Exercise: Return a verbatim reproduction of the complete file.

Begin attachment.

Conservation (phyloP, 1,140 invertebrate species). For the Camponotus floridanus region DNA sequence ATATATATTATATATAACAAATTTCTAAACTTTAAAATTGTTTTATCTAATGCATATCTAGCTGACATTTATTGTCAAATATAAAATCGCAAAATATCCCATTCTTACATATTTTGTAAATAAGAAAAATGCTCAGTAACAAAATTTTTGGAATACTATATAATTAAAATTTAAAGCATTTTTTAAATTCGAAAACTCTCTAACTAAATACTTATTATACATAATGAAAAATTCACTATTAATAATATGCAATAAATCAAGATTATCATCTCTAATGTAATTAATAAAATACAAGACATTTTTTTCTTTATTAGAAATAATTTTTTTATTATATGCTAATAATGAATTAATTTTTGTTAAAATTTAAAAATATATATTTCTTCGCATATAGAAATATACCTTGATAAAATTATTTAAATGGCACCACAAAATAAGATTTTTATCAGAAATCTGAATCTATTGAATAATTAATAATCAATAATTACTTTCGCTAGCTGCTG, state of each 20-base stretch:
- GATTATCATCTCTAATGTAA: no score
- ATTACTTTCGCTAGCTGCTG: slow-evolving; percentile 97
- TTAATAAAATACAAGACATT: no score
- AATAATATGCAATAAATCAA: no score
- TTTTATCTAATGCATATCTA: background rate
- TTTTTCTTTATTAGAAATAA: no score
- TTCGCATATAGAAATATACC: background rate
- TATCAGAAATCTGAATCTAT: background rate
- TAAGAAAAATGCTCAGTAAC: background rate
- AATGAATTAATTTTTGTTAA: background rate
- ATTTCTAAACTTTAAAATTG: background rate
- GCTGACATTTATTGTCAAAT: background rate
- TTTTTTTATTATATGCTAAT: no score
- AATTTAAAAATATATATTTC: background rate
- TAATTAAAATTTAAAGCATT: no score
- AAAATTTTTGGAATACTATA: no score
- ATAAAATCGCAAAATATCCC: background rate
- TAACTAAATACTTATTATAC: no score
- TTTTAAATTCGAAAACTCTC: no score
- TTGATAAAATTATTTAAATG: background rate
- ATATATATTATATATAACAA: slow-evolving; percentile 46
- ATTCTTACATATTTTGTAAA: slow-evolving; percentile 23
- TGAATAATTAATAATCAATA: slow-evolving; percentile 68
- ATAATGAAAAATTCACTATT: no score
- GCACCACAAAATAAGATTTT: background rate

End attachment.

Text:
Conservation (phyloP, 1,140 invertebrate species). For the Camponotus floridanus region DNA sequence ATATATATTATATATAACAAATTTCTAAACTTTAAAATTGTTTTATCTAATGCATATCTAGCTGACATTTATTGTCAAATATAAAATCGCAAAATATCCCATTCTTACATATTTTGTAAATAAGAAAAATGCTCAGTAACAAAATTTTTGGAATACTATATAATTAAAATTTAAAGCATTTTTTAAATTCGAAAACTCTCTAACTAAATACTTATTATACATAATGAAAAATTCACTATTAATAATATGCAATAAATCAAGATTATCATCTCTAATGTAATTAATAAAATACAAGACATTTTTTTCTTTATTAGAAATAATTTTTTTATTATATGCTAATAATGAATTAATTTTTGTTAAAATTTAAAAATATATATTTCTTCGCATATAGAAATATACCTTGATAAAATTATTTAAATGGCACCACAAAATAAGATTTTTATCAGAAATCTGAATCTATTGAATAATTAATAATCAATAATTACTTTCGCTAGCTGCTG, state of each 20-base stretch:
- GATTATCATCTCTAATGTAA: no score
- ATTACTTTCGCTAGCTGCTG: slow-evolving; percentile 97
- TTAATAAAATACAAGACATT: no score
- AATAATATGCAATAAATCAA: no score
- TTTTATCTAATGCATATCTA: background rate
- TTTTTCTTTATTAGAAATAA: no score
- TTCGCATATAGAAATATACC: background rate
- TATCAGAAATCTGAATCTAT: background rate
- TAAGAAAAATGCTCAGTAAC: background rate
- AATGAATTAATTTTTGTTAA: background rate
- ATTTCTAAACTTTAAAATTG: background rate
- GCTGACATTTATTGTCAAAT: background rate
- TTTTTTTATTATATGCTAAT: no score
- AATTTAAAAATATATATTTC: background rate
- TAATTAAAATTTAAAGCATT: no score
- AAAATTTTTGGAATACTATA: no score
- ATAAAATCGCAAAATATCCC: background rate
- TAACTAAATACTTATTATAC: no score
- TTTTAAATTCGAAAACTCTC: no score
- TTGATAAAATTATTTAAATG: background rate
- ATATATATTATATATAACAA: slow-evolving; percentile 46
- ATTCTTACATATTTTGTAAA: slow-evolving; percentile 23
- TGAATAATTAATAATCAATA: slow-evolving; percentile 68
- ATAATGAAAAATTCACTATT: no score
- GCACCACAAAATAAGATTTT: background rate